The title of Kate Tempest’s new album and book, Let Them Eat Chaos, alludes to the infamous kiss-off that legend has French queen Marie Antoinette saying when she learned the peasants in her kingdom had no bread. Tempest’s furious poetry evokes a similarly simmering world divided between haves and have-nots, but she’s not specifically targeting political elites: she’s calling to anyone who lacks empathy, anyone who believes that taking time to understand someone else’s perspective is somehow losing out in a zero-sum game.
Tempest is still making a name for herself on the American music scene, but she’s a literary wunderkind and a musical sensation in her native Britain. Now 31, she first rose to prominence as a poet, playwright, and spoken-word performer; when she won the prestigious Ted Hughes Prize for poetry in 2013, she was just in her 20s, the first person under 40 to ever receive the honor.
The following year, she released her debut album: Everybody Down, produced by Dan Carey (Sia, Django Django, Bat for Lashes). A series of rapped/spoken story-songs exploring the lives of two desperate characters in South London, Everybody Down was rapturously reviewed and was nominated for a Mercury Prize. Tempest later turned the album’s story into a novel, The Bricks That Built the Houses, published in 2016.
Now, there is Let Them Eat Chaos: Tempest’s second album, released late last year and also published as a book of prose-poetry duplicating the album’s lyrics. Again working with Carey, Tempest trades the itchy, suspenseful plotting of Everybody Down for a series of portraits of seven Londoners who live on the same block, and who by coincidence all happen to be awake one day at 4:18 a.m.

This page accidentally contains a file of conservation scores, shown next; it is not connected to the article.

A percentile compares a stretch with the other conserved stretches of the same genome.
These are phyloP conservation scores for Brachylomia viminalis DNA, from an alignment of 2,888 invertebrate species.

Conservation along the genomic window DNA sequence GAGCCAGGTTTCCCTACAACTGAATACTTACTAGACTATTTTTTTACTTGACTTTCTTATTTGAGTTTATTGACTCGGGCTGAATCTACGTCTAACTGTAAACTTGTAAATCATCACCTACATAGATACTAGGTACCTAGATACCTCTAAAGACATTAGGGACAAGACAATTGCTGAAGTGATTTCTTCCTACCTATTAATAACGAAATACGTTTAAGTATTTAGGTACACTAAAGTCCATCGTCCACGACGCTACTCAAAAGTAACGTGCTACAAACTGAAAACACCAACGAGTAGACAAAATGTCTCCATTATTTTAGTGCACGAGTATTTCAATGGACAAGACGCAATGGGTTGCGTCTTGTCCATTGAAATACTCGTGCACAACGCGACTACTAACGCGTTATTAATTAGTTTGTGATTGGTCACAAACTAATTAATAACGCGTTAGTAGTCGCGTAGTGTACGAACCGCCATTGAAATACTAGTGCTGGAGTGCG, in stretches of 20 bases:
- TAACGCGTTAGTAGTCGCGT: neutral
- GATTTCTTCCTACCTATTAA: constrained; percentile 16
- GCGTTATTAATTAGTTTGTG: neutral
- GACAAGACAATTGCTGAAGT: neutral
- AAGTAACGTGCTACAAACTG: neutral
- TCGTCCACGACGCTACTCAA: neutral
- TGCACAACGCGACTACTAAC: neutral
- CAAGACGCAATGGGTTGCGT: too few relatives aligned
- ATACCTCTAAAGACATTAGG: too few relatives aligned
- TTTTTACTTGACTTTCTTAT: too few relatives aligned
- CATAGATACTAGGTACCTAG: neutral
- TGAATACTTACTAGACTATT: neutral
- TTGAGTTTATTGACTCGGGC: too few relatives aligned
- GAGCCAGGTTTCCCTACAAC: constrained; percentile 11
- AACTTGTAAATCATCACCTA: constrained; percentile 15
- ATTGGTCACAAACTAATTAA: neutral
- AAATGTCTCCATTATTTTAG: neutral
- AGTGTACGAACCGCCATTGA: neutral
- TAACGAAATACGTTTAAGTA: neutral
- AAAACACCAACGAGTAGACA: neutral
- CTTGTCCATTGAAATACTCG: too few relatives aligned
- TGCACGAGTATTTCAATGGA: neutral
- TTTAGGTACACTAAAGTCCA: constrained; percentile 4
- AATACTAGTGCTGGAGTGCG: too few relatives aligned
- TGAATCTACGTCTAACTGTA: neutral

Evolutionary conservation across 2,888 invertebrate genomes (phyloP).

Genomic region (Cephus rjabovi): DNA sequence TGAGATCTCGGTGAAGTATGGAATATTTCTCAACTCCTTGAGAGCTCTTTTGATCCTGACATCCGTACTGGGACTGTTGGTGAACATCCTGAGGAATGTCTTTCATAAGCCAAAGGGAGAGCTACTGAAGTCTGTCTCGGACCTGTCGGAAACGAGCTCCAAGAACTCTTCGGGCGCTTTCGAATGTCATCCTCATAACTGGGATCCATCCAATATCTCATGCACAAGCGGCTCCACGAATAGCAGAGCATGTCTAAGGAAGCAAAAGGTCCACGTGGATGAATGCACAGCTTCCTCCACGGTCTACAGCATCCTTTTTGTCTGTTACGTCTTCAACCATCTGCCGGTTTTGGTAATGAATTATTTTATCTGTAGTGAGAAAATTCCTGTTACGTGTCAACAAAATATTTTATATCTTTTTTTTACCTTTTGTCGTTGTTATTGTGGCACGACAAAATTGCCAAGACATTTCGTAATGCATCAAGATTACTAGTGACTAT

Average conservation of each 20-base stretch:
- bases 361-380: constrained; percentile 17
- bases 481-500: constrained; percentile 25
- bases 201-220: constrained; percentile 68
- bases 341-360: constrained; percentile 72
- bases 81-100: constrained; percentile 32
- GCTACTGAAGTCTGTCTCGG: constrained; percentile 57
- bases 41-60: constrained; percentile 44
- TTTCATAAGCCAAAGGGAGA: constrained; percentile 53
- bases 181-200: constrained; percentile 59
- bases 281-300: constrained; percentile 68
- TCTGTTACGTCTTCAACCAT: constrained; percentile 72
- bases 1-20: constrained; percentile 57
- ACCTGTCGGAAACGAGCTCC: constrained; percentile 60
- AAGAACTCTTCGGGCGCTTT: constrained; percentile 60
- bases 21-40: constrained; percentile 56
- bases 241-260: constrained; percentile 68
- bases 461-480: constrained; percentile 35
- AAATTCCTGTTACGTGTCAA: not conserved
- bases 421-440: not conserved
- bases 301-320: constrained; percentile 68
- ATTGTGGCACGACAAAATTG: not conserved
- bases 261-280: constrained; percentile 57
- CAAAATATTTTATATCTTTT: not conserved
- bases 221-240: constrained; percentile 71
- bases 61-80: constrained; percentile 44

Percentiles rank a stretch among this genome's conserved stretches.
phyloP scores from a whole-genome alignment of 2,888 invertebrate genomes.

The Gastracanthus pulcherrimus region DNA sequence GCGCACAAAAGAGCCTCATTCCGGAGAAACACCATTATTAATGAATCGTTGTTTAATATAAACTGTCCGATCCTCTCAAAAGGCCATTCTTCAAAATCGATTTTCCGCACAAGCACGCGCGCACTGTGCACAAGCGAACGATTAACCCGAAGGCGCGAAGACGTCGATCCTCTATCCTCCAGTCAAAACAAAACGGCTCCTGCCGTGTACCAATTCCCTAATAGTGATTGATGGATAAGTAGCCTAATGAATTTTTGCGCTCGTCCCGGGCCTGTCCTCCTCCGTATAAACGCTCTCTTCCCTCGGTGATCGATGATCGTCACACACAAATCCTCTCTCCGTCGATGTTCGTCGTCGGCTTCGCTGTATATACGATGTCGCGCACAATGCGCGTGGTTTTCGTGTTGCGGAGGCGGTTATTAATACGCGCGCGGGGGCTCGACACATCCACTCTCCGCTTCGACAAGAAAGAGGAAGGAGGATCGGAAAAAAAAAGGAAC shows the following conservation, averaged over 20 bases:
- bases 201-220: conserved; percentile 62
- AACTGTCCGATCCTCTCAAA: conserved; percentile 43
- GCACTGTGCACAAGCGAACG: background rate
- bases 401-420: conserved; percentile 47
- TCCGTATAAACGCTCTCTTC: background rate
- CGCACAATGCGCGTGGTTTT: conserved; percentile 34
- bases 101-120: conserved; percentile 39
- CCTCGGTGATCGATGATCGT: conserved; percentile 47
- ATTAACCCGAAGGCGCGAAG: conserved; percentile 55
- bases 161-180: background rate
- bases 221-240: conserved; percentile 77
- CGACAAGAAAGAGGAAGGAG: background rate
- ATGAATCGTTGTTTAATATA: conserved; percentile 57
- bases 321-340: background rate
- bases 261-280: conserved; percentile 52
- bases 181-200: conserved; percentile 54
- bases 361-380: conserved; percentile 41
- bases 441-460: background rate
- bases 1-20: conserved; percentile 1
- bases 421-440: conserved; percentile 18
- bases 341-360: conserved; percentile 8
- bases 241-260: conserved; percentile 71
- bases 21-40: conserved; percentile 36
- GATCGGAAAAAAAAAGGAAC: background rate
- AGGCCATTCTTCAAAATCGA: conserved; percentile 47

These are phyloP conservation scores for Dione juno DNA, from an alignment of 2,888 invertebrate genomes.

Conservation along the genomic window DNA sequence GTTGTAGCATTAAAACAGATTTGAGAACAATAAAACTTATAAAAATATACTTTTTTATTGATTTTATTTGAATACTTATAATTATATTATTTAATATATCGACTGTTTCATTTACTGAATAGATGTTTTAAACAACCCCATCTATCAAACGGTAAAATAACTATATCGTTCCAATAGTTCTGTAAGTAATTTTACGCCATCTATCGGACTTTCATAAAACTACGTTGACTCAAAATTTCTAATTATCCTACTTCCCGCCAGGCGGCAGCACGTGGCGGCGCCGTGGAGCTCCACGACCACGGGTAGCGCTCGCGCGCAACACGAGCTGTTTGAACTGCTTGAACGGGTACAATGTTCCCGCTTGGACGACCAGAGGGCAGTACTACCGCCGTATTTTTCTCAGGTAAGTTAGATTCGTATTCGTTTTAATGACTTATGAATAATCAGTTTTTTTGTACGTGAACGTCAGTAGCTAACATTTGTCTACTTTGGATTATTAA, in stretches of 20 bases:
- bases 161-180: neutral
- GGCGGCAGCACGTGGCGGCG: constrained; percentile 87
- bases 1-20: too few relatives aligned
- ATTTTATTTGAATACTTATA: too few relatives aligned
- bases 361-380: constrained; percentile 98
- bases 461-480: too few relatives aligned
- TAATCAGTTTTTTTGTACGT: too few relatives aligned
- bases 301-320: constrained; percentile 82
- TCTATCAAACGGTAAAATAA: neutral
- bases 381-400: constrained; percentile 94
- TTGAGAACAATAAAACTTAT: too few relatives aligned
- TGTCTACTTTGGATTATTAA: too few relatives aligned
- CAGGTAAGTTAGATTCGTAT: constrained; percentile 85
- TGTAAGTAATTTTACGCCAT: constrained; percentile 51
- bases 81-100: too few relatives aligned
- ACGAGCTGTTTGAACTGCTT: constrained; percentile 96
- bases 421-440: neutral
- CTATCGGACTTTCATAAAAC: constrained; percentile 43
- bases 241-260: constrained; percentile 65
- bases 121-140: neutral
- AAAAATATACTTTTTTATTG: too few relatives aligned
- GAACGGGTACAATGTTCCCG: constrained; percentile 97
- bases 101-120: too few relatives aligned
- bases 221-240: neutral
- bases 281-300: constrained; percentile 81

Returning to the 7th Street Entry last night (she previously played the Entry when touring behind Everybody Down), Tempest performed all of Let Them Eat Chaos: front to back, with no encore. Though the songs stand up in isolation (you’ve heard some of them played on The Current), it makes sense to perform the album in its entirety in a live setting. Not only do the songs fit together in sequence, Tempest provides narration from an omniscient perspective that connects the often dire details of her characters’ lives to their broader ecosystems — both natural and cultural.
Born Kate Calvert, Tempest assumed a stage name inspired by her style of performance. After a moody instrumental opening set by Andrew Broder (Fog), the headliner took the stage at 9 p.m. in a rugged, military-style olive coat and bright green stocking feet. Tempest said she remembered when Let Them Eat Chaos was just a germ of an idea, and mentioned the stars covering First Avenue’s exterior wall, thinking of all the ideas brought to fruition by all the artists who preceded her on the stages of the legendary Minneapolis venue. She encouraged us to turn our own ideas into reality, and then launched into Let Them Eat Chaos.